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Federal Politics

Who Killed Electoral Reform — and What Now to Improve Democracy?

Trudeau pulled the trigger, but reform side’s resistance to referendum gave him the bullets.

Bill Tieleman 7 Feb

Bill Tieleman is a former NDP strategist whose clients include unions and businesses in the resource and public sector. Tieleman is a regular Tyee contributor who writes a column on B.C. politics every Tuesday in 24 Hours newspaper. Email him at [email protected], see Twitter @BillTieleman or visit his blog.

“This parrot is no more. It has ceased to be. It’s expired and gone to meet its maker. This is a late parrot. It’s a stiff. Bereft of life, it rests in peace.” — John Cleese in a Monty Python’s Flying Circus TV skit

Electoral reform is deader than Monty Python’s fabled parrot — “it’s rung down the curtain and joined the choir invisible” as predicted in this column in late December.

But who killed the federal Liberals’ campaign promise, energetically repeated over 1,000 times, that 2015 “will be the last federal election conducted under the first-past-the-post voting system” as their website still says?

And what’s next to improve democracy?

The most obvious parrot and promise garroter is Prime Minister Justin Trudeau, who at least doesn’t deny strangling the electoral reform legislation he pledged to introduce “within 18 months of forming government.”

Last week’s announcement that he would not honour his campaign promise was breathtaking in its brutality.

And it was reminiscent of Pierre Trudeau’s style of making solemn pledges and then reversing completely — like opposing and ridiculing the wage and price controls proposed by the Conservatives in the 1974 federal election and then implementing them in 1975!

But Justin Trudeau had several unwitting accomplices in the crime — the federal New Democrats and Green Party and Fair Vote Canada, the advocacy group demanding electoral reform. They all inadvertently helped kill it.

How? By steadfastly refusing to demand a national referendum to let voters make the extremely important decision on what kind of electoral system Canada would use to choose those who govern.

Polling in May 2016 showed that 73 per cent per cent of voters wanted a referendum before any changes were made.

But the NDP, Greens and Fair Vote Canada were oblivious to voters’ concerns until it was too late.

Consider this Dennis Pilon article posted by Fair Vote Canada president Kelly Carmichael on their website in October.

“But holding a referendum on the voting system would be both undemocratic and, frankly, immoral. Undemocratic because just voting on something doesn’t mean the results are democratic if the process violates more important democratic principles,” wrote Pilon, a Fair Vote Canada national advisory board member. “Immoral because evidence from the recent provincial voting system referenda make clear that a referendum on this issue will fail to engage the public, and to promote something you know will fail as a process is to act in bad faith.”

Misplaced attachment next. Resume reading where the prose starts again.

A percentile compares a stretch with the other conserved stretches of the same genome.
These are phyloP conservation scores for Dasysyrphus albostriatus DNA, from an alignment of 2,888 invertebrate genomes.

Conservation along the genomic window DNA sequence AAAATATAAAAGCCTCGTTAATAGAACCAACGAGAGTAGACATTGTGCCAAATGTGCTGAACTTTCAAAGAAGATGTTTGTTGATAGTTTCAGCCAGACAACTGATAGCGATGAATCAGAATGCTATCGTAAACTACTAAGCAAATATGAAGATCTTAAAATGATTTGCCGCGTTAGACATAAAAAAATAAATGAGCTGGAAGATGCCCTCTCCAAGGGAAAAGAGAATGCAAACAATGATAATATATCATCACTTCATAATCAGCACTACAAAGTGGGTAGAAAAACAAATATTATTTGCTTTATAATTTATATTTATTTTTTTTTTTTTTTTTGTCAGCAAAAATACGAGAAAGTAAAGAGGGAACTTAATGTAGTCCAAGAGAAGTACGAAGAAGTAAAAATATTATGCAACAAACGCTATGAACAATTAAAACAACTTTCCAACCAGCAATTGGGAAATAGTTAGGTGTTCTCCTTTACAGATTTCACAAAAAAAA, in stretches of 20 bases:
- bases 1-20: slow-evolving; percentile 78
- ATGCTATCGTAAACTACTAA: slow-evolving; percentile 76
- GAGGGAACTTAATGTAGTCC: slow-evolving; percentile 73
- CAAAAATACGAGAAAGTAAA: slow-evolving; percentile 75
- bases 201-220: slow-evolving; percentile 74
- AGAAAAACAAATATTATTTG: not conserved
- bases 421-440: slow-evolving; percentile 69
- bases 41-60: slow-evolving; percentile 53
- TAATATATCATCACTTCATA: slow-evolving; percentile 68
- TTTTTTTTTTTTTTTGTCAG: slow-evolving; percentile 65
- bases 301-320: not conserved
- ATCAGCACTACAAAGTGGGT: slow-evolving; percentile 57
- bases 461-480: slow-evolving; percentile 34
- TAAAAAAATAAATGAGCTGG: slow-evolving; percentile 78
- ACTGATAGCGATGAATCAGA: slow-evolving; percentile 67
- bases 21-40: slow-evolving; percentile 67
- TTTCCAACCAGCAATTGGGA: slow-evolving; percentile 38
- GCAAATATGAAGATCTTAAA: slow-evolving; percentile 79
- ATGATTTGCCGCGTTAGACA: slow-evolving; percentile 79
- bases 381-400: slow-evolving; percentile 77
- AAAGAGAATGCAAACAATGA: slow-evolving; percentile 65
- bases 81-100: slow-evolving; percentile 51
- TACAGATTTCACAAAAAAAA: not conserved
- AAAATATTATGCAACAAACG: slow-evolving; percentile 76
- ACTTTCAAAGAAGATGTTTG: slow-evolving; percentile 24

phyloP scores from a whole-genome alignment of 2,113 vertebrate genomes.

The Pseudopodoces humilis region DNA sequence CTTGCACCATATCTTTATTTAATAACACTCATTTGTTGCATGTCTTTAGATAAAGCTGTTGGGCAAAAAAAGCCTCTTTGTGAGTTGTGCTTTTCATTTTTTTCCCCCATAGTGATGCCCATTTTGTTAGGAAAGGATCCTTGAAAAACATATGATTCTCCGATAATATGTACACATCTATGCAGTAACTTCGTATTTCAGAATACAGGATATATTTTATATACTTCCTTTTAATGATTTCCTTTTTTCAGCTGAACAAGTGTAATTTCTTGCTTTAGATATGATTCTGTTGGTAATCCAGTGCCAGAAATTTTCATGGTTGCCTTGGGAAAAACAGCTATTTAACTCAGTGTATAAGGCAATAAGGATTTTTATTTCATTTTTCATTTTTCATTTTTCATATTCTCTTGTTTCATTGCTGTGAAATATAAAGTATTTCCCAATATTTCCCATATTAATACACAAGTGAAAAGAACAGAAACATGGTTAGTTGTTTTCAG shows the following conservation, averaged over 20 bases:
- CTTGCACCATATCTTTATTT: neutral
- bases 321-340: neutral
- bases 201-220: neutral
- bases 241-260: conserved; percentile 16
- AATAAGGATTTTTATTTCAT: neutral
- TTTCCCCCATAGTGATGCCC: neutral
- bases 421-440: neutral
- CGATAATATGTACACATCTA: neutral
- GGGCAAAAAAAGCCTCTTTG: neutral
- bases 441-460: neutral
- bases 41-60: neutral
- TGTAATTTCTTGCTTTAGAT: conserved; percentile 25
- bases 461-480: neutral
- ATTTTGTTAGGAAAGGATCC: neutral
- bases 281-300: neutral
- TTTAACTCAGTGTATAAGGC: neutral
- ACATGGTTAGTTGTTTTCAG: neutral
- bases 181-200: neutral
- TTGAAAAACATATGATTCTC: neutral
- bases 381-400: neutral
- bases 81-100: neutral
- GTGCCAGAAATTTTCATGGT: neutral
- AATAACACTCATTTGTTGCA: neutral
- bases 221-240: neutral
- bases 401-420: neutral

Letting Canadians decide for themselves is “undemocratic and immoral?” Wow! That kind of contempt for voters played into the Liberals’ hands and gave them the opportunity to kill electoral reform altogether.

The NDP and Greens also opposed a referendum until it was clear they had no choice but to agree with Conservative Party demands for a vote if they hoped to have any chance of getting action from the Liberals.

The Greens’ faulty logic ran like this: “Do we need to have a referendum on electoral reform? No, because we already did.” The 2015 election was a referendum on reform, the party maintained.

But we didn’t have a referendum or anything close to it. The Liberals ran on a promise to get rid of our current first-past-the-post electoral system. But they did not propose any specific alternative so voters would know what they were getting.

And it’s simply self-serving rationalization to argue that the new Liberal government has an ironclad mandate for the more than 100 policies it proposed during the election campaign.

Sadly — I’m no Conservative — but only that party got the point that fundamental issues like changing electoral systems or the Constitution require a mandate directly from Canadians, not from a simple majority of 338 members of Parliament.

Yes, the Conservatives’ interests are served by the current system, just as the NDP and Greens were self-interested in mixed member proportional representation and the Liberals in preferential ballots. But all parties should have had enough confidence in their positions to seek voters’ support in a referendum.

“A referendum is the only way to ensure all Canadians get that say. It is arrogant for the government to suggest they are entitled to make a change of this magnitude without a referendum,” Conservative interim leader Rona Ambrose said in December — and she was right.

Those who were wrong were very, almost irrationally, wrong.